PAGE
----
If you want to learn to play Mozart on a piano, you need to learn the musical notes first. The same applies to your breath. Before you can begin experimenting with advanced breathing techniques, you have to become familiar with your breath and learn to regulate it on the most basic level. Today let’s take a look at the fundamental principles that underlie all other breath work.
Here are the steps you can take when you begin to work with breath in your own yoga practice and with your students.
1. Become intimately familiar with your breath
Focus on observing your breath before you try to change anything. Observe your breath both in your daily life and in your yoga practice.
- Notice which part of the breath is easier–the inhalation or the exhalation? How long is each part of your breath?
- Notice which parts of your body move when you breathe–your chest, shoulders, back, belly?
- Notice how your breath changes during the day and whether or not it reflects your emotional state. If it does, in what way? How do you breathe when you are stressed? How do you breathe when you are relaxed?
- Do you breathe through your nose or your mouth during the day, when exercising, at night? If you breathe through your mouth, is there a reason for it, or is it just a habit?
Experiment with taking 1-minute breathing breaks throughout the day. Notice how it feels.
In your yoga practice, emphasize breath awareness both during movement and while checking in before and after the practice.
2. Connect your breath and movement
In yoga we talk about it all the time, but often end up overriding our breath with movement. Make sure that every movement you do is guided by your breath. When you move through your yoga practice, first begin to breathe, then use breath to animate the spine, then ripple the movement out into the body’s periphery. It might be helpful to experiment with envelope breathing to practice intentionally “folding” your movement into your breath.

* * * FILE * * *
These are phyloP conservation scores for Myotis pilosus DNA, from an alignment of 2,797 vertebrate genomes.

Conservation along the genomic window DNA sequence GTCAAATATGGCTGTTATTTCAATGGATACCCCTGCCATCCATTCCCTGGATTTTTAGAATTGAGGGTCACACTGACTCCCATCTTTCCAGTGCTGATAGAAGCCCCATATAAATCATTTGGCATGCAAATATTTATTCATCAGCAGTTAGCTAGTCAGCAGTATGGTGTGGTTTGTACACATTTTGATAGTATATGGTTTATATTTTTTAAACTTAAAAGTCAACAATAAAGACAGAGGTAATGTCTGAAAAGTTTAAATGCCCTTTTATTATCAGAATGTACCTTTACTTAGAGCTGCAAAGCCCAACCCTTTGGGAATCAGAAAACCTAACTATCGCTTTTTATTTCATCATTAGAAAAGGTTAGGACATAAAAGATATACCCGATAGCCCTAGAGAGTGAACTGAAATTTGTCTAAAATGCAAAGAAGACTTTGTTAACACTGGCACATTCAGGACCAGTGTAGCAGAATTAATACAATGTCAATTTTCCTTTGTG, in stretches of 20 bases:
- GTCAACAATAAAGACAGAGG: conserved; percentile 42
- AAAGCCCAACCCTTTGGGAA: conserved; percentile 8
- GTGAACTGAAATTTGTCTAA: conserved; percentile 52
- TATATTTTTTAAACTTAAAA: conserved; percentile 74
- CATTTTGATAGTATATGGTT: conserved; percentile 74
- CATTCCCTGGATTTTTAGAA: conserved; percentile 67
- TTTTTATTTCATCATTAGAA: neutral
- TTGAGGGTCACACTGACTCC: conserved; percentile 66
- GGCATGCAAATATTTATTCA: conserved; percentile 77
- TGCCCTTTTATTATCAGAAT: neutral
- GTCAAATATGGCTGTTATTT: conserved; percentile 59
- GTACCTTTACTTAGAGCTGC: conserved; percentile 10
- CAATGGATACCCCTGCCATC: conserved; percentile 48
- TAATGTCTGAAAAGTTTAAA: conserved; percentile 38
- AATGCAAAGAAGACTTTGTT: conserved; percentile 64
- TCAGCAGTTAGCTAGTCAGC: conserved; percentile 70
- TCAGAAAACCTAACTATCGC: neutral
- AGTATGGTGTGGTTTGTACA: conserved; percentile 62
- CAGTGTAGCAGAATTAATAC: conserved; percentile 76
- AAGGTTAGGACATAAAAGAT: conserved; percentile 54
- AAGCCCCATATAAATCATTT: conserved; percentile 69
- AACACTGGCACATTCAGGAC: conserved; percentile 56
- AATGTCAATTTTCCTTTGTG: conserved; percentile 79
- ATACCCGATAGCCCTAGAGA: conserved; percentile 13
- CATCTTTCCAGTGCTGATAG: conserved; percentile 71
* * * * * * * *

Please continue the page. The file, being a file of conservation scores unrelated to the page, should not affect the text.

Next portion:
3. Increase your breathing capacity
Practice deepening your inhalation and lengthening your exhalation. This helps to improve the tonicity of your diaphragm, maintain your lung elasticity and lung compliance, maintain ribcage mobility and strength of the respiratory muscles that decline with age. Be sure to breathe deeply when you hold yoga poses. This helps to promote better blood/oxygen exchange as you change the body’s position in relation to the ground in the course of the yoga practice.
4. Maintain steady breathing rhythm
Breathe at the rate of about 6-second inhalation and 6-second exhalation to synchronize your cardiovascular and respiratory rhythms (whenever you breathe consciously). Try to maintain that rhythm during exercise and your yoga practice. Use counting or mantra repetition to measure the length of your breath during your yoga practice. Work toward making your breath long and subtle.
5. Learn to rest in the pause after exhale
Lengthen your exhalation, be sure to finish it, and then let go of effort and rest at the end of exhalation until the first urge to inhale. Practicing prolonged exhalation with suspension of breath can be an effective tool to increase the resilience of your system and to calm your mind.
6. Hum in the course of your day and during your yoga practice
Humming has been shown to increase nitric oxide production in the nose, alleviate chronic inflammation and sinus infection and lead to parasympathetic (“rest-and-digest”) predominance, which manifests as reduction in heart rate and blood pressure, improvement in cognition and reduction in stress levels.
These are some simple fundamental things that most of us can do to improve our health and function and prepare us for more advanced breath work. Next time we will organize the traditional yogic breathing techniques to demonstrate how they can be applied to improve our daily lives. Tune in!
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